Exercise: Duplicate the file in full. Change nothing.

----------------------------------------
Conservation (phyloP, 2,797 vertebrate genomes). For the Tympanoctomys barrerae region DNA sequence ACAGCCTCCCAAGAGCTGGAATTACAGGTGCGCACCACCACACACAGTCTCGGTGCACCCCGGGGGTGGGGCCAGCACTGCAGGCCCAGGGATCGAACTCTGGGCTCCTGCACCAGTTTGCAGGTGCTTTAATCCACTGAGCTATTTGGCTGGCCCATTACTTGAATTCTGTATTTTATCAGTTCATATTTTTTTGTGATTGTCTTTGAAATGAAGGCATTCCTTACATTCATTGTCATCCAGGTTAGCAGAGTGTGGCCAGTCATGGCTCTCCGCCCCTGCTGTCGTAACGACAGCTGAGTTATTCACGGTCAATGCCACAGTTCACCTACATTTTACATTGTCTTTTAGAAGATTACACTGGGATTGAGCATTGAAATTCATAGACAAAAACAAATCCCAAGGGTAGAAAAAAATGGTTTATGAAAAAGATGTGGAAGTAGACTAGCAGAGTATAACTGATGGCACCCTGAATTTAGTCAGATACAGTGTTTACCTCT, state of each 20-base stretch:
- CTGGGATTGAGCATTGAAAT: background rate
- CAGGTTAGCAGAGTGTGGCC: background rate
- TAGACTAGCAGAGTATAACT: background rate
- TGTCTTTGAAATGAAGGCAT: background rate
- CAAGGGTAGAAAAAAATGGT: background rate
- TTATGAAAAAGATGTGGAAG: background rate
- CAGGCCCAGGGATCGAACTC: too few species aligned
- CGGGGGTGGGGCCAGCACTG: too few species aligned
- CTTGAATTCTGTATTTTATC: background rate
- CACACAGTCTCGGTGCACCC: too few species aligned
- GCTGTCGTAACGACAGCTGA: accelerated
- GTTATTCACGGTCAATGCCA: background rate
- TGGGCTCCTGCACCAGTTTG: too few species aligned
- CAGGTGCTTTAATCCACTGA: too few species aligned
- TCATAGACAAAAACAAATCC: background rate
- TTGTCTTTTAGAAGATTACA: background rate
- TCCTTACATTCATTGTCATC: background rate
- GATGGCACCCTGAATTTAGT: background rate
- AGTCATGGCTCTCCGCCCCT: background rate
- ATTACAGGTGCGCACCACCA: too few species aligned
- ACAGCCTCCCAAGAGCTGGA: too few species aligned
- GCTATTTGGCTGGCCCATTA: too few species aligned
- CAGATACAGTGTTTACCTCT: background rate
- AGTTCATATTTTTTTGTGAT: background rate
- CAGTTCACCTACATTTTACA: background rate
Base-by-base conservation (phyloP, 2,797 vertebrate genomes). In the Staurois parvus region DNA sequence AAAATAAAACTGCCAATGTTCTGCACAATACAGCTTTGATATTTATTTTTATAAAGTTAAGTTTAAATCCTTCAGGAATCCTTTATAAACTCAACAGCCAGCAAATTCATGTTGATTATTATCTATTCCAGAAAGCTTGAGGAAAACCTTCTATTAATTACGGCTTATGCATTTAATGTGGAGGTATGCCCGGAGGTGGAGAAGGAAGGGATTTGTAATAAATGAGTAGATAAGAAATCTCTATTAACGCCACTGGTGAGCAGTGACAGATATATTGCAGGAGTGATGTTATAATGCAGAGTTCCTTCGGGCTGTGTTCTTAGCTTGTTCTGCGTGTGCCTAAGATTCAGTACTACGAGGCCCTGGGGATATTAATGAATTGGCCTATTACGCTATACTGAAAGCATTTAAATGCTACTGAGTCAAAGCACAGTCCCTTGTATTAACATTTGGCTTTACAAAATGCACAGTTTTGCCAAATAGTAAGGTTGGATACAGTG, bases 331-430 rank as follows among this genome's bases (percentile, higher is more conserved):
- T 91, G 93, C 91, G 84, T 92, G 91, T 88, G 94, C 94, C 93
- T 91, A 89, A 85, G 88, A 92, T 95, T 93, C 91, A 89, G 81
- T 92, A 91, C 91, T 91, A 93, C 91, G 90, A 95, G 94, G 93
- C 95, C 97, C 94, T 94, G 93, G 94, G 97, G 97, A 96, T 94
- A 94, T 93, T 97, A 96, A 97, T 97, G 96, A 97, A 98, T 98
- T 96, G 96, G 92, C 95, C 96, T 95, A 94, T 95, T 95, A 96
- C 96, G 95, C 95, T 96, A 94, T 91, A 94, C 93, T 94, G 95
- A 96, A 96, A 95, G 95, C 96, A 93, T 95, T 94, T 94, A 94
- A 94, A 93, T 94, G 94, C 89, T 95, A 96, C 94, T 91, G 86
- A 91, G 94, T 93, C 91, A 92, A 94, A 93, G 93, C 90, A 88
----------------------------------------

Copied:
Conservation (phyloP, 2,797 vertebrate genomes). For the Tympanoctomys barrerae region DNA sequence ACAGCCTCCCAAGAGCTGGAATTACAGGTGCGCACCACCACACACAGTCTCGGTGCACCCCGGGGGTGGGGCCAGCACTGCAGGCCCAGGGATCGAACTCTGGGCTCCTGCACCAGTTTGCAGGTGCTTTAATCCACTGAGCTATTTGGCTGGCCCATTACTTGAATTCTGTATTTTATCAGTTCATATTTTTTTGTGATTGTCTTTGAAATGAAGGCATTCCTTACATTCATTGTCATCCAGGTTAGCAGAGTGTGGCCAGTCATGGCTCTCCGCCCCTGCTGTCGTAACGACAGCTGAGTTATTCACGGTCAATGCCACAGTTCACCTACATTTTACATTGTCTTTTAGAAGATTACACTGGGATTGAGCATTGAAATTCATAGACAAAAACAAATCCCAAGGGTAGAAAAAAATGGTTTATGAAAAAGATGTGGAAGTAGACTAGCAGAGTATAACTGATGGCACCCTGAATTTAGTCAGATACAGTGTTTACCTCT, state of each 20-base stretch:
- CTGGGATTGAGCATTGAAAT: background rate
- CAGGTTAGCAGAGTGTGGCC: background rate
- TAGACTAGCAGAGTATAACT: background rate
- TGTCTTTGAAATGAAGGCAT: background rate
- CAAGGGTAGAAAAAAATGGT: background rate
- TTATGAAAAAGATGTGGAAG: background rate
- CAGGCCCAGGGATCGAACTC: too few species aligned
- CGGGGGTGGGGCCAGCACTG: too few species aligned
- CTTGAATTCTGTATTTTATC: background rate
- CACACAGTCTCGGTGCACCC: too few species aligned
- GCTGTCGTAACGACAGCTGA: accelerated
- GTTATTCACGGTCAATGCCA: background rate
- TGGGCTCCTGCACCAGTTTG: too few species aligned
- CAGGTGCTTTAATCCACTGA: too few species aligned
- TCATAGACAAAAACAAATCC: background rate
- TTGTCTTTTAGAAGATTACA: background rate
- TCCTTACATTCATTGTCATC: background rate
- GATGGCACCCTGAATTTAGT: background rate
- AGTCATGGCTCTCCGCCCCT: background rate
- ATTACAGGTGCGCACCACCA: too few species aligned
- ACAGCCTCCCAAGAGCTGGA: too few species aligned
- GCTATTTGGCTGGCCCATTA: too few species aligned
- CAGATACAGTGTTTACCTCT: background rate
- AGTTCATATTTTTTTGTGAT: background rate
- CAGTTCACCTACATTTTACA: background rate
Base-by-base conservation (phyloP, 2,797 vertebrate genomes). In the Staurois parvus region DNA sequence AAAATAAAACTGCCAATGTTCTGCACAATACAGCTTTGATATTTATTTTTATAAAGTTAAGTTTAAATCCTTCAGGAATCCTTTATAAACTCAACAGCCAGCAAATTCATGTTGATTATTATCTATTCCAGAAAGCTTGAGGAAAACCTTCTATTAATTACGGCTTATGCATTTAATGTGGAGGTATGCCCGGAGGTGGAGAAGGAAGGGATTTGTAATAAATGAGTAGATAAGAAATCTCTATTAACGCCACTGGTGAGCAGTGACAGATATATTGCAGGAGTGATGTTATAATGCAGAGTTCCTTCGGGCTGTGTTCTTAGCTTGTTCTGCGTGTGCCTAAGATTCAGTACTACGAGGCCCTGGGGATATTAATGAATTGGCCTATTACGCTATACTGAAAGCATTTAAATGCTACTGAGTCAAAGCACAGTCCCTTGTATTAACATTTGGCTTTACAAAATGCACAGTTTTGCCAAATAGTAAGGTTGGATACAGTG, bases 331-430 rank as follows among this genome's bases (percentile, higher is more conserved):
- T 91, G 93, C 91, G 84, T 92, G 91, T 88, G 94, C 94, C 93
- T 91, A 89, A 85, G 88, A 92, T 95, T 93, C 91, A 89, G 81
- T 92, A 91, C 91, T 91, A 93, C 91, G 90, A 95, G 94, G 93
- C 95, C 97, C 94, T 94, G 93, G 94, G 97, G 97, A 96, T 94
- A 94, T 93, T 97, A 96, A 97, T 97, G 96, A 97, A 98, T 98
- T 96, G 96, G 92, C 95, C 96, T 95, A 94, T 95, T 95, A 96
- C 96, G 95, C 95, T 96, A 94, T 91, A 94, C 93, T 94, G 95
- A 96, A 96, A 95, G 95, C 96, A 93, T 95, T 94, T 94, A 94
- A 94, A 93, T 94, G 94, C 89, T 95, A 96, C 94, T 91, G 86
- A 91, G 94, T 93, C 91, A 92, A 94, A 93, G 93, C 90, A 88